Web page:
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Tennessee to Train Compsci Teachers in Over 70 Districts

Funded by a $1 million grant from the National Science Foundation, Tennessee nonprofits CodeCrew and CSforALL will organize training for qualified instructors to teach new computer science courses throughout the state.

Officials in Tennessee are planning to establish new computer science courses throughout the state’s public education system to meet a growing demand for professionals in the field.

According to a news release this week, two nonprofits, the Memphis-based training organization CodeCrew and the K-12 advocacy group CSforALL, will share a $1 million grant from the National Science Foundation to organize the training of qualified instructors for new courses in over 70 school districts throughout Tennessee.

"Our work will increase and positively impact computer science education on a statewide level," CodeCrew Executive Director Meka Egwuekwe said in a public statement. "Computer science education is foundational, and this grant will help ensure we are strategic as we guide Tennessee school districts in bringing the incredible value of computer science education to our state's students."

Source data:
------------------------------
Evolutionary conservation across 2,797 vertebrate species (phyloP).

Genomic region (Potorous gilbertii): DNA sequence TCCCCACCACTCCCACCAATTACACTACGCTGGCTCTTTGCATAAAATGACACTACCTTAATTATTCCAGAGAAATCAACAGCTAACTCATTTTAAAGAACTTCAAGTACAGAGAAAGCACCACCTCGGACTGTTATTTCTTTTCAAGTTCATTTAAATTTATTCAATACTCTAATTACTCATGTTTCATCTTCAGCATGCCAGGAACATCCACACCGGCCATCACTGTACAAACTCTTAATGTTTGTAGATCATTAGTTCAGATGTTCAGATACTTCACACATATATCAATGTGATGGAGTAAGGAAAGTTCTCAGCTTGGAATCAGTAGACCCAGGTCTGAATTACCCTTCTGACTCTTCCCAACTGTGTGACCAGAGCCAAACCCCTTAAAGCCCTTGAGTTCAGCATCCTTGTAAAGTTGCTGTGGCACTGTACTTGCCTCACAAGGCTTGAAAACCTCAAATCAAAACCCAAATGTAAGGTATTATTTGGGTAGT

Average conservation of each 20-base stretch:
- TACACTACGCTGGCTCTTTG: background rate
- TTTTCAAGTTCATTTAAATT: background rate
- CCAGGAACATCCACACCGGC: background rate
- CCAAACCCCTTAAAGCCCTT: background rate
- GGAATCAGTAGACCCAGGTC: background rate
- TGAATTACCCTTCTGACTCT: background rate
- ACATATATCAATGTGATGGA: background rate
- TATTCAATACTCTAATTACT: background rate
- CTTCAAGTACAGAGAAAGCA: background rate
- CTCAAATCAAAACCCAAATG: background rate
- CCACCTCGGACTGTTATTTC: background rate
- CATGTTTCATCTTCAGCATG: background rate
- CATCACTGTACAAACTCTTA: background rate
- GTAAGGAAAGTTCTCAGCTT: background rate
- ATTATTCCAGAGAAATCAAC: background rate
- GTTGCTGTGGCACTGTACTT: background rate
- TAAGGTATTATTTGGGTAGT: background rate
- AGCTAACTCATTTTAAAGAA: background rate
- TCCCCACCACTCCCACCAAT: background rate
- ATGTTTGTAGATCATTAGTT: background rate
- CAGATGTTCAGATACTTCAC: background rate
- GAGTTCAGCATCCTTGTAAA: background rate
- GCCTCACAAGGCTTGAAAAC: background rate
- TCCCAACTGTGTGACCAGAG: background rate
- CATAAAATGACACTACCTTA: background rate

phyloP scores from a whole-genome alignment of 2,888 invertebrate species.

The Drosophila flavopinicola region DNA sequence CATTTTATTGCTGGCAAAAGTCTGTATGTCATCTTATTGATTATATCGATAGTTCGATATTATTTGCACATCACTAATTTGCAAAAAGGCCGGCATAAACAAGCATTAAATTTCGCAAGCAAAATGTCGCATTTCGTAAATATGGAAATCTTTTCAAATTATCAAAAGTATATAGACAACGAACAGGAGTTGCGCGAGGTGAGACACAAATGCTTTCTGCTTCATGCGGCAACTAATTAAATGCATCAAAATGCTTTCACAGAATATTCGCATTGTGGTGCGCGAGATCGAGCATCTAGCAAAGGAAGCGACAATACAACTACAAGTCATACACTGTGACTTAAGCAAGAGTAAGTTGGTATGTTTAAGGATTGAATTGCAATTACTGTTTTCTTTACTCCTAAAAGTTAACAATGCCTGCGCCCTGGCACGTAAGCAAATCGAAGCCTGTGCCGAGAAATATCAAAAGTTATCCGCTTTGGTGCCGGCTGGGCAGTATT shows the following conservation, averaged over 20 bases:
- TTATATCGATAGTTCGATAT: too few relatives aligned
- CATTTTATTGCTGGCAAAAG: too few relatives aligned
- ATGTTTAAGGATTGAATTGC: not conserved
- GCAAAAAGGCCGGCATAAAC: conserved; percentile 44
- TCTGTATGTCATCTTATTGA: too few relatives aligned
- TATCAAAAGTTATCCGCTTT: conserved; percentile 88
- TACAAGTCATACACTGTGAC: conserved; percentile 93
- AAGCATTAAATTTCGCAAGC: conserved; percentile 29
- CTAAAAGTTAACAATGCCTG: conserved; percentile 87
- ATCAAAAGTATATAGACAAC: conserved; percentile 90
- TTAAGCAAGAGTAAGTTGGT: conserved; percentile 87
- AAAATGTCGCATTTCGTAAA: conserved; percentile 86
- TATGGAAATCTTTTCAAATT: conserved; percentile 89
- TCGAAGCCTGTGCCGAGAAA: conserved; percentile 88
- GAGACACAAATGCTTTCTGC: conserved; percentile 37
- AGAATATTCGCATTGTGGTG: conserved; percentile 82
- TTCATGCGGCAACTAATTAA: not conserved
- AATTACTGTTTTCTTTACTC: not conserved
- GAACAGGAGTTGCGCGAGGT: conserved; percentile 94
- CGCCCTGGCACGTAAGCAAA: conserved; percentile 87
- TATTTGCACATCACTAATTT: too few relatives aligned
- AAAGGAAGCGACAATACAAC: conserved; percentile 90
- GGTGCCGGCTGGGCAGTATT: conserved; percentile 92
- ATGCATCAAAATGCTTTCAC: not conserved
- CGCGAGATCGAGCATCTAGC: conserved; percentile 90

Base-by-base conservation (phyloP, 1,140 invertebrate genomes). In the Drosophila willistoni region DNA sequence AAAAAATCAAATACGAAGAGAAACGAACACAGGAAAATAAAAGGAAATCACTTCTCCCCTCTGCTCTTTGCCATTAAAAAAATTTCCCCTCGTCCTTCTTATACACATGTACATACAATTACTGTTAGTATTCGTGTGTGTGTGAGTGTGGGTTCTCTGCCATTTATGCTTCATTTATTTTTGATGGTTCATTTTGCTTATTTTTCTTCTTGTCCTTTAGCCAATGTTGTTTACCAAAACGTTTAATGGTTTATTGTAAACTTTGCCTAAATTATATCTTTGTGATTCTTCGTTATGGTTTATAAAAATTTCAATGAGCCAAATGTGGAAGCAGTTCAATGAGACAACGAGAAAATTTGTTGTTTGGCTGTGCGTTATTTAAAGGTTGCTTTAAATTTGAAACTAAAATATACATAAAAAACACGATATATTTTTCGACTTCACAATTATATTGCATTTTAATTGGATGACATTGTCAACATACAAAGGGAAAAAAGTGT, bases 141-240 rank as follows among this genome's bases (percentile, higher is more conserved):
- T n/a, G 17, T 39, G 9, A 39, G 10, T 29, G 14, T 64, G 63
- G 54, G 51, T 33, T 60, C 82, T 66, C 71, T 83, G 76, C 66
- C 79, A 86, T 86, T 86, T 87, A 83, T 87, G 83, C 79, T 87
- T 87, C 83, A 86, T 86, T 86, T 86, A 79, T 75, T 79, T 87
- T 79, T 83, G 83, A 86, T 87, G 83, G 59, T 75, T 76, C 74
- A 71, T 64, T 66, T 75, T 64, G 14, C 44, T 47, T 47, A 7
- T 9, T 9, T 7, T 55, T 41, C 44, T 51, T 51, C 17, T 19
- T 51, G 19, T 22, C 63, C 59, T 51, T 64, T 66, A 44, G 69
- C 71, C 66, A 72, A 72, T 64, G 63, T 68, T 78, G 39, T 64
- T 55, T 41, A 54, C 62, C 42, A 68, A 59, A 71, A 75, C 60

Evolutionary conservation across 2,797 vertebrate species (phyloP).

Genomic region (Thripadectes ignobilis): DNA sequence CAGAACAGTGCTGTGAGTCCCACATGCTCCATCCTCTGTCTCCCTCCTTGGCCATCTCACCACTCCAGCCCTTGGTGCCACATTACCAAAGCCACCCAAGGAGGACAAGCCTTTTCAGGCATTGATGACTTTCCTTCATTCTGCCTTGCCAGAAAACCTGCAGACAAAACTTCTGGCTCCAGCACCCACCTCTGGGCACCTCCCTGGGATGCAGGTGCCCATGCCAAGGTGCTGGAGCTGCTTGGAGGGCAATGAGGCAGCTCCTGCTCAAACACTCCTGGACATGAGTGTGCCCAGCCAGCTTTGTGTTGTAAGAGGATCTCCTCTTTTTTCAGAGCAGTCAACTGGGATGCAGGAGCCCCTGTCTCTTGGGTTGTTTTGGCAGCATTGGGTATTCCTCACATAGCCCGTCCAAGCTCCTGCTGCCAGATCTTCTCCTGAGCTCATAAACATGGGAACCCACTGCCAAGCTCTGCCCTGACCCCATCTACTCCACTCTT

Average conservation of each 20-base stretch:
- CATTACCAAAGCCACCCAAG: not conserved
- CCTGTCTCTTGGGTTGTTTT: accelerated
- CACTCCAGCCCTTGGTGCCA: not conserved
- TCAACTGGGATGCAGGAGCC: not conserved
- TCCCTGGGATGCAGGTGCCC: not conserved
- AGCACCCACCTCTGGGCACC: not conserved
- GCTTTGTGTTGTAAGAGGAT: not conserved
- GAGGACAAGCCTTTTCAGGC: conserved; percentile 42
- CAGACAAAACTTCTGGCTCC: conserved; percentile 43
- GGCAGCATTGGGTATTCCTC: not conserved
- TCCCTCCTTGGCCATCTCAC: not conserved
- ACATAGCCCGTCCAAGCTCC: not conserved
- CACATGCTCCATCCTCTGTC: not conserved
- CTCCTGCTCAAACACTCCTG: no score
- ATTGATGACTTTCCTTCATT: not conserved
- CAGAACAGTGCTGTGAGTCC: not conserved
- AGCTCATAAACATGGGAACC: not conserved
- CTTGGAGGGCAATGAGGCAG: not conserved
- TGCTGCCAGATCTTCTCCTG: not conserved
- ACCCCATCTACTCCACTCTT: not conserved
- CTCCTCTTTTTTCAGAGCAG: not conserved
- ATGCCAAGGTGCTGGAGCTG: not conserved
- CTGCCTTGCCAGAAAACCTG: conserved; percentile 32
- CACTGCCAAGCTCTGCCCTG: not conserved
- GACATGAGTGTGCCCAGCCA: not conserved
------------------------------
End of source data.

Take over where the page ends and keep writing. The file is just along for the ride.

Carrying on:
The U.S. Bureau of Labor Statistics has estimated that the need for computer science professionals will grow by 13 percent between 2020 and 2030. This looming possibility has not escaped the attention of educators and lawmakers alike, who have tried in recent years to boost compsci education requirements in states such as Rhode Island, New Mexico, Kansas and Arkansas. The new compsci training effort from CodeCrew and CSforALL comes as Tennessee lawmakers prepare for their next legislative session to consider HB 754/SB 1427, which would require every district to establish computer science courses within the next five years, and to report to the state about course accessibility.

Gov. Bill Lee said the new grant will prove vital in expanding compsci throughout Tennessee, where only about half the state's schools currently teach it.

"The jobs of today and tomorrow increasingly rely on technology. This NSF grant and its focus on preparing school districts across the state to teach computer science aligns closely with our Future Workforce Initiative," Tennessee Gov. Bill Lee said in a statement. "With both of these innovative initiatives statewide, we intend to make Tennessee a top state for job creation in STEM."